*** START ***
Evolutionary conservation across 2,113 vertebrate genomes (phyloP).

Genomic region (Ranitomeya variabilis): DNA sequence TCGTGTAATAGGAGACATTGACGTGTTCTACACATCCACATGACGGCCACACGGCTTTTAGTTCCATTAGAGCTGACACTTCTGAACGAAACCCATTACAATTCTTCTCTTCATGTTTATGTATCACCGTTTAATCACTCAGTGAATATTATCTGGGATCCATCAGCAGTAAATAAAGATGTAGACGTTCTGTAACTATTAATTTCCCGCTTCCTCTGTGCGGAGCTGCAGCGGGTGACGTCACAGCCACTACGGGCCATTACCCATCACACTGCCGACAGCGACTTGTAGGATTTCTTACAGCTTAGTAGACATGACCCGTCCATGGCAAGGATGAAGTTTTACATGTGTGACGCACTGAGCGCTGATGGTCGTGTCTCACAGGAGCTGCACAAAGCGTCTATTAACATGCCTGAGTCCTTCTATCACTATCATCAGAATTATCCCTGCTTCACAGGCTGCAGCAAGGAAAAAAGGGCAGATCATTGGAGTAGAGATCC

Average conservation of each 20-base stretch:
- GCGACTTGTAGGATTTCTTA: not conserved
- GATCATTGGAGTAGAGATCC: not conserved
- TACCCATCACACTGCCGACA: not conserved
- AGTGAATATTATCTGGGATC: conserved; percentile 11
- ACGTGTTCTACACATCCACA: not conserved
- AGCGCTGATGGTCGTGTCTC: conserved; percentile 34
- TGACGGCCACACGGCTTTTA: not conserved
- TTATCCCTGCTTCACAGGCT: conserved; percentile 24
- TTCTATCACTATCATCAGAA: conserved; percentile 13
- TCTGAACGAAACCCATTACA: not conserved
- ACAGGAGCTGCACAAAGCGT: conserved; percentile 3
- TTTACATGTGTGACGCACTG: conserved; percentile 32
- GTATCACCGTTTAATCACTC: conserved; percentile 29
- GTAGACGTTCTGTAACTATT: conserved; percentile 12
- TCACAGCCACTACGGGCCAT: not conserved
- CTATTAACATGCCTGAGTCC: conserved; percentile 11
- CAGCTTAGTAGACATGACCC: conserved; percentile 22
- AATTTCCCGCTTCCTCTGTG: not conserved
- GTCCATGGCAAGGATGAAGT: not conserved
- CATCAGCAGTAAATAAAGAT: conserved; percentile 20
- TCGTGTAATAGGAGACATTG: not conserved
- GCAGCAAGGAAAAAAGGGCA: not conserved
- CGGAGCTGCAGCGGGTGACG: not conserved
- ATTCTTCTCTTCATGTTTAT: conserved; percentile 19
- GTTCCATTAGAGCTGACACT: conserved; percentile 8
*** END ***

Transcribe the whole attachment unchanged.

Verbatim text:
Evolutionary conservation across 2,113 vertebrate genomes (phyloP).

Genomic region (Ranitomeya variabilis): DNA sequence TCGTGTAATAGGAGACATTGACGTGTTCTACACATCCACATGACGGCCACACGGCTTTTAGTTCCATTAGAGCTGACACTTCTGAACGAAACCCATTACAATTCTTCTCTTCATGTTTATGTATCACCGTTTAATCACTCAGTGAATATTATCTGGGATCCATCAGCAGTAAATAAAGATGTAGACGTTCTGTAACTATTAATTTCCCGCTTCCTCTGTGCGGAGCTGCAGCGGGTGACGTCACAGCCACTACGGGCCATTACCCATCACACTGCCGACAGCGACTTGTAGGATTTCTTACAGCTTAGTAGACATGACCCGTCCATGGCAAGGATGAAGTTTTACATGTGTGACGCACTGAGCGCTGATGGTCGTGTCTCACAGGAGCTGCACAAAGCGTCTATTAACATGCCTGAGTCCTTCTATCACTATCATCAGAATTATCCCTGCTTCACAGGCTGCAGCAAGGAAAAAAGGGCAGATCATTGGAGTAGAGATCC

Average conservation of each 20-base stretch:
- GCGACTTGTAGGATTTCTTA: not conserved
- GATCATTGGAGTAGAGATCC: not conserved
- TACCCATCACACTGCCGACA: not conserved
- AGTGAATATTATCTGGGATC: conserved; percentile 11
- ACGTGTTCTACACATCCACA: not conserved
- AGCGCTGATGGTCGTGTCTC: conserved; percentile 34
- TGACGGCCACACGGCTTTTA: not conserved
- TTATCCCTGCTTCACAGGCT: conserved; percentile 24
- TTCTATCACTATCATCAGAA: conserved; percentile 13
- TCTGAACGAAACCCATTACA: not conserved
- ACAGGAGCTGCACAAAGCGT: conserved; percentile 3
- TTTACATGTGTGACGCACTG: conserved; percentile 32
- GTATCACCGTTTAATCACTC: conserved; percentile 29
- GTAGACGTTCTGTAACTATT: conserved; percentile 12
- TCACAGCCACTACGGGCCAT: not conserved
- CTATTAACATGCCTGAGTCC: conserved; percentile 11
- CAGCTTAGTAGACATGACCC: conserved; percentile 22
- AATTTCCCGCTTCCTCTGTG: not conserved
- GTCCATGGCAAGGATGAAGT: not conserved
- CATCAGCAGTAAATAAAGAT: conserved; percentile 20
- TCGTGTAATAGGAGACATTG: not conserved
- GCAGCAAGGAAAAAAGGGCA: not conserved
- CGGAGCTGCAGCGGGTGACG: not conserved
- ATTCTTCTCTTCATGTTTAT: conserved; percentile 19
- GTTCCATTAGAGCTGACACT: conserved; percentile 8